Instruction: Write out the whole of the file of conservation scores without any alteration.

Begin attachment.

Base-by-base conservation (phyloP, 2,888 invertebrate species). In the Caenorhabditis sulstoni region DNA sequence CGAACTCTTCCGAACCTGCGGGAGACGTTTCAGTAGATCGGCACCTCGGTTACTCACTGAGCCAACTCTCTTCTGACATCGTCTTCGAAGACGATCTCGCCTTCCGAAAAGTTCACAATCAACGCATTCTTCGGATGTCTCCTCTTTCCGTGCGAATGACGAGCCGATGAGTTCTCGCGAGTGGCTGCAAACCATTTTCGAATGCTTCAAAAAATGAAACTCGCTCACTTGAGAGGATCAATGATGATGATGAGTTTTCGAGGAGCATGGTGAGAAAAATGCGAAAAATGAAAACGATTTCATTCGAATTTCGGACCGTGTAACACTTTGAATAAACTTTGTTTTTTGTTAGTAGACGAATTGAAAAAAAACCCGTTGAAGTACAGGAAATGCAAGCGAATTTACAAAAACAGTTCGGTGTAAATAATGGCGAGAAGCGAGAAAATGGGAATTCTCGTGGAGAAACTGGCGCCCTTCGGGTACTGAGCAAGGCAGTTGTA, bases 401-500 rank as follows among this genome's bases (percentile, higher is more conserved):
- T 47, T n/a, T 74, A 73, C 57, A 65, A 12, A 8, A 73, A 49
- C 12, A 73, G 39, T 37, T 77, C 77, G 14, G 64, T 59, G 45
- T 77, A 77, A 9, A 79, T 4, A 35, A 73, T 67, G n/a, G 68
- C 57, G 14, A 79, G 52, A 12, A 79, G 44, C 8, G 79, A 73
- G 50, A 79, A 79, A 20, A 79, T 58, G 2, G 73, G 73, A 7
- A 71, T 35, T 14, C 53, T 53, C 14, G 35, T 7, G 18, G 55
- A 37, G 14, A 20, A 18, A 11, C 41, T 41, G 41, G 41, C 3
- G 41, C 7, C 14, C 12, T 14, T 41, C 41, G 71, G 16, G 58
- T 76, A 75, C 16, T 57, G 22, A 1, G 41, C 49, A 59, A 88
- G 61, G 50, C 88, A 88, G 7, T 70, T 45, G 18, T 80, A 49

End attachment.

Base-by-base conservation (phyloP, 2,888 invertebrate species). In the Caenorhabditis sulstoni region DNA sequence CGAACTCTTCCGAACCTGCGGGAGACGTTTCAGTAGATCGGCACCTCGGTTACTCACTGAGCCAACTCTCTTCTGACATCGTCTTCGAAGACGATCTCGCCTTCCGAAAAGTTCACAATCAACGCATTCTTCGGATGTCTCCTCTTTCCGTGCGAATGACGAGCCGATGAGTTCTCGCGAGTGGCTGCAAACCATTTTCGAATGCTTCAAAAAATGAAACTCGCTCACTTGAGAGGATCAATGATGATGATGAGTTTTCGAGGAGCATGGTGAGAAAAATGCGAAAAATGAAAACGATTTCATTCGAATTTCGGACCGTGTAACACTTTGAATAAACTTTGTTTTTTGTTAGTAGACGAATTGAAAAAAAACCCGTTGAAGTACAGGAAATGCAAGCGAATTTACAAAAACAGTTCGGTGTAAATAATGGCGAGAAGCGAGAAAATGGGAATTCTCGTGGAGAAACTGGCGCCCTTCGGGTACTGAGCAAGGCAGTTGTA, bases 401-500 rank as follows among this genome's bases (percentile, higher is more conserved):
- T 47, T n/a, T 74, A 73, C 57, A 65, A 12, A 8, A 73, A 49
- C 12, A 73, G 39, T 37, T 77, C 77, G 14, G 64, T 59, G 45
- T 77, A 77, A 9, A 79, T 4, A 35, A 73, T 67, G n/a, G 68
- C 57, G 14, A 79, G 52, A 12, A 79, G 44, C 8, G 79, A 73
- G 50, A 79, A 79, A 20, A 79, T 58, G 2, G 73, G 73, A 7
- A 71, T 35, T 14, C 53, T 53, C 14, G 35, T 7, G 18, G 55
- A 37, G 14, A 20, A 18, A 11, C 41, T 41, G 41, G 41, C 3
- G 41, C 7, C 14, C 12, T 14, T 41, C 41, G 71, G 16, G 58
- T 76, A 75, C 16, T 57, G 22, A 1, G 41, C 49, A 59, A 88
- G 61, G 50, C 88, A 88, G 7, T 70, T 45, G 18, T 80, A 49